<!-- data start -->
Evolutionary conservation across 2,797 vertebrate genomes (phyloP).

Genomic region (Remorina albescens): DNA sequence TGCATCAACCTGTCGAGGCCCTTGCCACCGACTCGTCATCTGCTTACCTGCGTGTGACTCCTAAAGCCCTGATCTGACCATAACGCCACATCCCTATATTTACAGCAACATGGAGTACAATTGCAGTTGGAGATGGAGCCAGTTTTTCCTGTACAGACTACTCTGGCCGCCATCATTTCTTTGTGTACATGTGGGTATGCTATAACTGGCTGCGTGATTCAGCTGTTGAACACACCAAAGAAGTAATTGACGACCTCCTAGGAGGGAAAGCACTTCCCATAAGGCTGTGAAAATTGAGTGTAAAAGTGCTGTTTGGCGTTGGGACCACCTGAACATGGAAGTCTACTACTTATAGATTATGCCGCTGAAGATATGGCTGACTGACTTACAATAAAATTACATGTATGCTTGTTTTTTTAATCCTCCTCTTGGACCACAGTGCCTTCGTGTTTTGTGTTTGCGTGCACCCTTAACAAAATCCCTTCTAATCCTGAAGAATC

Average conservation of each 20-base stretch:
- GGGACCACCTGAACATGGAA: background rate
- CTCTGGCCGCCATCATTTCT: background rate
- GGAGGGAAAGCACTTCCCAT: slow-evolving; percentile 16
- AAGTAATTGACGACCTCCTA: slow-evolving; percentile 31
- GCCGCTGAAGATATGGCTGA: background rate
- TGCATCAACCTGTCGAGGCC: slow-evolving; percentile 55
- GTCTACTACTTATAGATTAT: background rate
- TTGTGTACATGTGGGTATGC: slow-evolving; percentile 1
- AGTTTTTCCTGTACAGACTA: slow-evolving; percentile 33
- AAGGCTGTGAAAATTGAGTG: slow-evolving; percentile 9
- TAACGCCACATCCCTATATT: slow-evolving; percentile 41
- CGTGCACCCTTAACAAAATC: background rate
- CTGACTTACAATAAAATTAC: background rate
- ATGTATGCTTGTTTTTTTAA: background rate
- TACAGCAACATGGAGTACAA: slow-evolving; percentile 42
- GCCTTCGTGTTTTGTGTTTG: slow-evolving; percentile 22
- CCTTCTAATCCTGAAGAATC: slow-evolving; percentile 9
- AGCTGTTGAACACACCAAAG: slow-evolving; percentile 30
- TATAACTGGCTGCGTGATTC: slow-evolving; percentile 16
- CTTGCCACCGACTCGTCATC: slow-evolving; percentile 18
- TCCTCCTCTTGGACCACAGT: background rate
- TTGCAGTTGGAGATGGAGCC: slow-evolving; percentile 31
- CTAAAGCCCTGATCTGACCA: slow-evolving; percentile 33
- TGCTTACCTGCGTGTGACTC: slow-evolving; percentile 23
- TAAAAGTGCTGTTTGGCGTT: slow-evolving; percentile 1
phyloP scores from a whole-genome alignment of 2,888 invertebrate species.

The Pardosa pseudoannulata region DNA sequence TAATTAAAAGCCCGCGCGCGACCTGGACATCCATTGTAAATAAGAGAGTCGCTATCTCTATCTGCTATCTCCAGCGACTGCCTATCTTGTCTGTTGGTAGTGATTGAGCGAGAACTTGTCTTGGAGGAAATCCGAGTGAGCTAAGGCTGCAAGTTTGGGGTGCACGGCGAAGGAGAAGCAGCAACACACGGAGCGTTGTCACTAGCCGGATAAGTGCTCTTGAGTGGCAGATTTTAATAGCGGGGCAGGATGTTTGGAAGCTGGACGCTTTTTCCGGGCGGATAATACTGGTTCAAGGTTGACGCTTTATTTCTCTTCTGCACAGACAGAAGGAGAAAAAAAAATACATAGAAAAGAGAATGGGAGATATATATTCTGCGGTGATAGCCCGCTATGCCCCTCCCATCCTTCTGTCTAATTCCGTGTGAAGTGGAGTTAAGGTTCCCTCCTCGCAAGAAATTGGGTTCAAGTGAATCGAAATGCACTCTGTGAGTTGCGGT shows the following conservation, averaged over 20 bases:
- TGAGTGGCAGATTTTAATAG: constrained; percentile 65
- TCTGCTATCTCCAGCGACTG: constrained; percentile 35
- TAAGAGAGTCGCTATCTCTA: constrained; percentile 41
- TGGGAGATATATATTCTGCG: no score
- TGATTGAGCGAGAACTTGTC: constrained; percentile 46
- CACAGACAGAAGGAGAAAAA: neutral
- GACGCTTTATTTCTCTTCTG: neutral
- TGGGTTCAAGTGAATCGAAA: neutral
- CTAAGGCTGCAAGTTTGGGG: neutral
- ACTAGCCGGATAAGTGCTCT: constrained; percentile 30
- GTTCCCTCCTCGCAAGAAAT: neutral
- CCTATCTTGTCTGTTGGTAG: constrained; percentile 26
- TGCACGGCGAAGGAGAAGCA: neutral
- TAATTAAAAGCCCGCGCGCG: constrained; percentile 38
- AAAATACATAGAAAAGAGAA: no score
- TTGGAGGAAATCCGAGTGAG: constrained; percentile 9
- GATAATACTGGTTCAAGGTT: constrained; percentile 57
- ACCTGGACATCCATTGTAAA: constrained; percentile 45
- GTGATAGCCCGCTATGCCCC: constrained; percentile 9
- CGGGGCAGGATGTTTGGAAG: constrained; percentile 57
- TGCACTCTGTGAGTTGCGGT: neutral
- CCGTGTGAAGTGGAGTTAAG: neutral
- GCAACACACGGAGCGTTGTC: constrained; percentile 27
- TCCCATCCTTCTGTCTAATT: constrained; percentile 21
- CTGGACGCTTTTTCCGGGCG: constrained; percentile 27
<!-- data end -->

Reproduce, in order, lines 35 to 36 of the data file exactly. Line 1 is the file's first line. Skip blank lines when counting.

- TGATTGAGCGAGAACTTGTC: constrained; percentile 46
- CACAGACAGAAGGAGAAAAA: neutral